Loading ...
Sorry, an error occurred while loading the content.

[Computational Complexity] Principles of Problem Solving: A TCS Response

Expand Messages
  • Lance
    Peter Wegner and Dina Goldin are at it again . The following is from their Viewpoint article Principles of Problem Solving in the July CACM. Theoretical
    Message 1 of 1 , Jul 14, 2006
    • 0 Attachment
      Peter Wegner and Dina Goldin are at it again. The following is from their Viewpoint article Principles of Problem Solving in the July CACM.
      Theoretical computer science (TCS) asserted in the 1960s that Turing machines (TMs)—introduced by Turing to help show the limitations of mathematical problem solving—provide a complete model of computer problem solving by negating Turing's claim that TMs could solve only functional, algorithmic problems. The TCS view ignored Turing's assertion that TMs have limited power and that choice machines, which extend TMs to interactive computation, represent a distinct form of computing not modeled by TMs.

      In the 1960s theorists (such as Martin Davis of New York University) adopted the inaccurate assumptions that "TMs completely express computer problem solving" as a theoretical (mathematical) foundation of the computing discipline. The TCS model is inaccurate because TMs express only closed-box functional transformation of input to output. Computation is not entirely mathematical, since broader models of thinking and research are needed to express all possible scientific and engineering questions. Computational problem solving requires open testing of assertions about engineering problems beyond closed-box mathematical function evaluation.

      The "Choice Machines" from Turing's paper are just what we now call nondeterministic Turing machines. In Endnote 8 of his paper, Turing showed that the choice machines can be simulated by traditional Turing machines, contradicting Wegner and Goldin's claim that Turing asserted his machines have limited power.

      But more importantly Wegner and Goldin misinterpret the Church-Turing thesis. It doesn't try to explain how computation can happen, just that when computation happens it must happen in a way computable by a Turing machine.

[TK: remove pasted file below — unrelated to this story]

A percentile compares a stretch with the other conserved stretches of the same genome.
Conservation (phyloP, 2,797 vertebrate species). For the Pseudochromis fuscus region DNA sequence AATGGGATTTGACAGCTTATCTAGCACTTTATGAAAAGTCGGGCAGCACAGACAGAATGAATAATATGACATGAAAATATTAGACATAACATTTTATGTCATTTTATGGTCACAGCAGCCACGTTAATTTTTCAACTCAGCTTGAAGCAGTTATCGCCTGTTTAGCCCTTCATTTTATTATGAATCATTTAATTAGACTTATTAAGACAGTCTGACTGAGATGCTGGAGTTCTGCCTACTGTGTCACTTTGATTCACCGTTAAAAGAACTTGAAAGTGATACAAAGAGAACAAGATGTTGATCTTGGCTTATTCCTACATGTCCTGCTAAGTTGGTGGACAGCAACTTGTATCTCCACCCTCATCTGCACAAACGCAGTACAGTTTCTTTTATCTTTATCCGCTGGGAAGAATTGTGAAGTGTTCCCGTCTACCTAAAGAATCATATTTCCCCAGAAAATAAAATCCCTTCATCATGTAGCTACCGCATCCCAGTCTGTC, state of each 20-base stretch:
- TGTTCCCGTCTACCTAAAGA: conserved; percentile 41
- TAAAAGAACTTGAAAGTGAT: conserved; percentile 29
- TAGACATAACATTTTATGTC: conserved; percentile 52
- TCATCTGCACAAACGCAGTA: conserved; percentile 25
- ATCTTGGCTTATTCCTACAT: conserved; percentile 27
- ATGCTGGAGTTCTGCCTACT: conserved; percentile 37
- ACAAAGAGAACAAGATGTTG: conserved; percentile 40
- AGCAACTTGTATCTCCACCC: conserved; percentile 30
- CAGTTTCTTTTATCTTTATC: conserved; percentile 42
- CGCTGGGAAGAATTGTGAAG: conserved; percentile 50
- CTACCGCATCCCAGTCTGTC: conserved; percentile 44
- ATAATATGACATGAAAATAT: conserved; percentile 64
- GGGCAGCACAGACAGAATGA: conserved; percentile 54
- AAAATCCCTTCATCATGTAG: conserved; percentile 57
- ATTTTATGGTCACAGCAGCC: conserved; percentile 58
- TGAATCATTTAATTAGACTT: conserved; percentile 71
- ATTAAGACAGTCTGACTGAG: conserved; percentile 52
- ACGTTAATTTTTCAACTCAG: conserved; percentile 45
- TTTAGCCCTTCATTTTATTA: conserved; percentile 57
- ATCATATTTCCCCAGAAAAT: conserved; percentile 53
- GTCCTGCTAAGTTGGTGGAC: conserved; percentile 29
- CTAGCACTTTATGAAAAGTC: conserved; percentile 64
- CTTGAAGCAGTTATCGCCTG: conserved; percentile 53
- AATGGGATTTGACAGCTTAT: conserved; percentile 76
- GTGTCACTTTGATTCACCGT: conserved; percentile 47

I admit the original single-tape Turing machine does not model interaction as Wegner and Goldin state. Nor does the Turing machine model random-access memory, machines that alter their own programs, multiple processors, nondeterministic, probabilistic or quantum computation. But what that single-tape Turing machine can do is simulate the computational processes of all of the above. Everything computable by these and other seemingly more powerful models can also be computed by the lowly one-tape Turing machine. That is the beauty of the Church-Turing thesis.

      The ongoing support for rationalist over empiricist modes of thought (despite repeated questioning by some philosophers) suggests that human thinking is inherently more concerned with the rationality of human desires than with the empirical truth of human reasoning. Our empirical analysis of interactive problem solving continues to be criticized by incorrect rationalist arguments about the strong problem-solving power of TMs, which are accepted as the proper form of valid reasoning, even though they were contradicted in 1936 by Turing himself.

      We hope you accept that empirical (open) reasoning is often more correct than rationalist (closed) arguments, and that modes of thought about truth and problem solving should promote empiricist over rationalist reasoning, as well as definitive truth over questionable a priori value judgments.

      Call me a rationalist then as I continue to hold the belief that no matter how complicated the computational model, we can still use the simple Turing machine to capture its power.

      Posted by Lance to Computational Complexity at 7/14/2006 10:54:00 AM
    Your message has been successfully submitted and would be delivered to recipients shortly.